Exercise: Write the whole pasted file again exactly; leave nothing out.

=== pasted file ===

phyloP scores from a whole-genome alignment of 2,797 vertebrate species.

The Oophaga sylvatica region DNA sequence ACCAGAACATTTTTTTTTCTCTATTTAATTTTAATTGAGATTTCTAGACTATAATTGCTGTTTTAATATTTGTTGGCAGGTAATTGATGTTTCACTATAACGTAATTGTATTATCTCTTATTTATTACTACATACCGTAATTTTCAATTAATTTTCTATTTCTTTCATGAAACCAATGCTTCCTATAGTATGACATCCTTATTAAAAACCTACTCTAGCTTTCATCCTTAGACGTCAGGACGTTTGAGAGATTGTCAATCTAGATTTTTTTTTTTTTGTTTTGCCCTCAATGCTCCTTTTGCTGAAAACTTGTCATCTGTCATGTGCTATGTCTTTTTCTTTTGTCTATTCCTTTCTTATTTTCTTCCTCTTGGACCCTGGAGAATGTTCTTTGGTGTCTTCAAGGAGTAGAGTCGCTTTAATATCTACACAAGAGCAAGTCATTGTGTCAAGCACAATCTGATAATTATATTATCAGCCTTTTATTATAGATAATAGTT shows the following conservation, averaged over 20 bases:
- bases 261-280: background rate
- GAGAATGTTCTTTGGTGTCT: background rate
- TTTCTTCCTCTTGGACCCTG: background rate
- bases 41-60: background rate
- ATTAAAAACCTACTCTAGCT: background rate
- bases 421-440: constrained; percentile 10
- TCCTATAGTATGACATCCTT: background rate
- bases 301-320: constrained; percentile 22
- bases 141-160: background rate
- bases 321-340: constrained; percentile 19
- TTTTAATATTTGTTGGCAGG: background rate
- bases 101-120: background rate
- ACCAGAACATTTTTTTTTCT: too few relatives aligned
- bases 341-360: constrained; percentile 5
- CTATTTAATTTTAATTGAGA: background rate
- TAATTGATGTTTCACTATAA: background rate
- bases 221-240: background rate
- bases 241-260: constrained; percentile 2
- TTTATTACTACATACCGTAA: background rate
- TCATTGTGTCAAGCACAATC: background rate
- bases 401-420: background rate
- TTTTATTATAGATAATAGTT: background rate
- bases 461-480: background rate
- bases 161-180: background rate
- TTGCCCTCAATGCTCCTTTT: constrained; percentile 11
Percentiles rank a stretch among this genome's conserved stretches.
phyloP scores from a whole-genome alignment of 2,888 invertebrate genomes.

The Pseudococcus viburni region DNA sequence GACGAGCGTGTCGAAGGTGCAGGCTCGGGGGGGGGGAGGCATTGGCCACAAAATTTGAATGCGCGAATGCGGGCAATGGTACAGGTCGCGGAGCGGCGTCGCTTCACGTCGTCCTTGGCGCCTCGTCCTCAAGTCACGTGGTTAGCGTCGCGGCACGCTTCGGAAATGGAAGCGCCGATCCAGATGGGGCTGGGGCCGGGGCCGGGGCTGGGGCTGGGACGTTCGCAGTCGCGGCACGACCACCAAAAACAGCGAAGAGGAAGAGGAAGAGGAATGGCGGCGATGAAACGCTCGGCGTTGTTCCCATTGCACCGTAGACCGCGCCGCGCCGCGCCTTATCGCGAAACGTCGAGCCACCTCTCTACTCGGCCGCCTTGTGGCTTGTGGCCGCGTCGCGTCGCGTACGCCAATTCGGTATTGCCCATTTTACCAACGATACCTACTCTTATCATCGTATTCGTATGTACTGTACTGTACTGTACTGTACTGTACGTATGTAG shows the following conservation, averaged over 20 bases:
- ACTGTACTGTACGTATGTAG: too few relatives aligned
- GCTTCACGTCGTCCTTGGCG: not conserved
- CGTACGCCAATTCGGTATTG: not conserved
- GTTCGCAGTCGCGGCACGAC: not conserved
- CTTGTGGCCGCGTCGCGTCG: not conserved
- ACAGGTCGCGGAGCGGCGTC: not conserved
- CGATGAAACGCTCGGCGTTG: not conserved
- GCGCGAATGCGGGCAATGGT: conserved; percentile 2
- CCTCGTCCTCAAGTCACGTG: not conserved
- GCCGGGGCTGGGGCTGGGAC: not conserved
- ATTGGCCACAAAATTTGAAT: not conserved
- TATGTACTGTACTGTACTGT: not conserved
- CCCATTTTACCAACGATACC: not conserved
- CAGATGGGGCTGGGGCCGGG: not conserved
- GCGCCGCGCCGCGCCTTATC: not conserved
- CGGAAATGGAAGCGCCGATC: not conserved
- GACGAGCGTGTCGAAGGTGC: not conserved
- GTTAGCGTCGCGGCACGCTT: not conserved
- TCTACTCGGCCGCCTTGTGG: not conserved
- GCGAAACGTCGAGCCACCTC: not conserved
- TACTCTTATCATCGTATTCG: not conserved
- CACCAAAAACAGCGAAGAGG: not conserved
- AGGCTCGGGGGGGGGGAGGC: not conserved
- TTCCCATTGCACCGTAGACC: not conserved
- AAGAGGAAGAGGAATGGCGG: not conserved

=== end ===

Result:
phyloP scores from a whole-genome alignment of 2,797 vertebrate species.

The Oophaga sylvatica region DNA sequence ACCAGAACATTTTTTTTTCTCTATTTAATTTTAATTGAGATTTCTAGACTATAATTGCTGTTTTAATATTTGTTGGCAGGTAATTGATGTTTCACTATAACGTAATTGTATTATCTCTTATTTATTACTACATACCGTAATTTTCAATTAATTTTCTATTTCTTTCATGAAACCAATGCTTCCTATAGTATGACATCCTTATTAAAAACCTACTCTAGCTTTCATCCTTAGACGTCAGGACGTTTGAGAGATTGTCAATCTAGATTTTTTTTTTTTTGTTTTGCCCTCAATGCTCCTTTTGCTGAAAACTTGTCATCTGTCATGTGCTATGTCTTTTTCTTTTGTCTATTCCTTTCTTATTTTCTTCCTCTTGGACCCTGGAGAATGTTCTTTGGTGTCTTCAAGGAGTAGAGTCGCTTTAATATCTACACAAGAGCAAGTCATTGTGTCAAGCACAATCTGATAATTATATTATCAGCCTTTTATTATAGATAATAGTT shows the following conservation, averaged over 20 bases:
- bases 261-280: background rate
- GAGAATGTTCTTTGGTGTCT: background rate
- TTTCTTCCTCTTGGACCCTG: background rate
- bases 41-60: background rate
- ATTAAAAACCTACTCTAGCT: background rate
- bases 421-440: constrained; percentile 10
- TCCTATAGTATGACATCCTT: background rate
- bases 301-320: constrained; percentile 22
- bases 141-160: background rate
- bases 321-340: constrained; percentile 19
- TTTTAATATTTGTTGGCAGG: background rate
- bases 101-120: background rate
- ACCAGAACATTTTTTTTTCT: too few relatives aligned
- bases 341-360: constrained; percentile 5
- CTATTTAATTTTAATTGAGA: background rate
- TAATTGATGTTTCACTATAA: background rate
- bases 221-240: background rate
- bases 241-260: constrained; percentile 2
- TTTATTACTACATACCGTAA: background rate
- TCATTGTGTCAAGCACAATC: background rate
- bases 401-420: background rate
- TTTTATTATAGATAATAGTT: background rate
- bases 461-480: background rate
- bases 161-180: background rate
- TTGCCCTCAATGCTCCTTTT: constrained; percentile 11
Percentiles rank a stretch among this genome's conserved stretches.
phyloP scores from a whole-genome alignment of 2,888 invertebrate genomes.

The Pseudococcus viburni region DNA sequence GACGAGCGTGTCGAAGGTGCAGGCTCGGGGGGGGGGAGGCATTGGCCACAAAATTTGAATGCGCGAATGCGGGCAATGGTACAGGTCGCGGAGCGGCGTCGCTTCACGTCGTCCTTGGCGCCTCGTCCTCAAGTCACGTGGTTAGCGTCGCGGCACGCTTCGGAAATGGAAGCGCCGATCCAGATGGGGCTGGGGCCGGGGCCGGGGCTGGGGCTGGGACGTTCGCAGTCGCGGCACGACCACCAAAAACAGCGAAGAGGAAGAGGAAGAGGAATGGCGGCGATGAAACGCTCGGCGTTGTTCCCATTGCACCGTAGACCGCGCCGCGCCGCGCCTTATCGCGAAACGTCGAGCCACCTCTCTACTCGGCCGCCTTGTGGCTTGTGGCCGCGTCGCGTCGCGTACGCCAATTCGGTATTGCCCATTTTACCAACGATACCTACTCTTATCATCGTATTCGTATGTACTGTACTGTACTGTACTGTACTGTACGTATGTAG shows the following conservation, averaged over 20 bases:
- ACTGTACTGTACGTATGTAG: too few relatives aligned
- GCTTCACGTCGTCCTTGGCG: not conserved
- CGTACGCCAATTCGGTATTG: not conserved
- GTTCGCAGTCGCGGCACGAC: not conserved
- CTTGTGGCCGCGTCGCGTCG: not conserved
- ACAGGTCGCGGAGCGGCGTC: not conserved
- CGATGAAACGCTCGGCGTTG: not conserved
- GCGCGAATGCGGGCAATGGT: conserved; percentile 2
- CCTCGTCCTCAAGTCACGTG: not conserved
- GCCGGGGCTGGGGCTGGGAC: not conserved
- ATTGGCCACAAAATTTGAAT: not conserved
- TATGTACTGTACTGTACTGT: not conserved
- CCCATTTTACCAACGATACC: not conserved
- CAGATGGGGCTGGGGCCGGG: not conserved
- GCGCCGCGCCGCGCCTTATC: not conserved
- CGGAAATGGAAGCGCCGATC: not conserved
- GACGAGCGTGTCGAAGGTGC: not conserved
- GTTAGCGTCGCGGCACGCTT: not conserved
- TCTACTCGGCCGCCTTGTGG: not conserved
- GCGAAACGTCGAGCCACCTC: not conserved
- TACTCTTATCATCGTATTCG: not conserved
- CACCAAAAACAGCGAAGAGG: not conserved
- AGGCTCGGGGGGGGGGAGGC: not conserved
- TTCCCATTGCACCGTAGACC: not conserved
- AAGAGGAAGAGGAATGGCGG: not conserved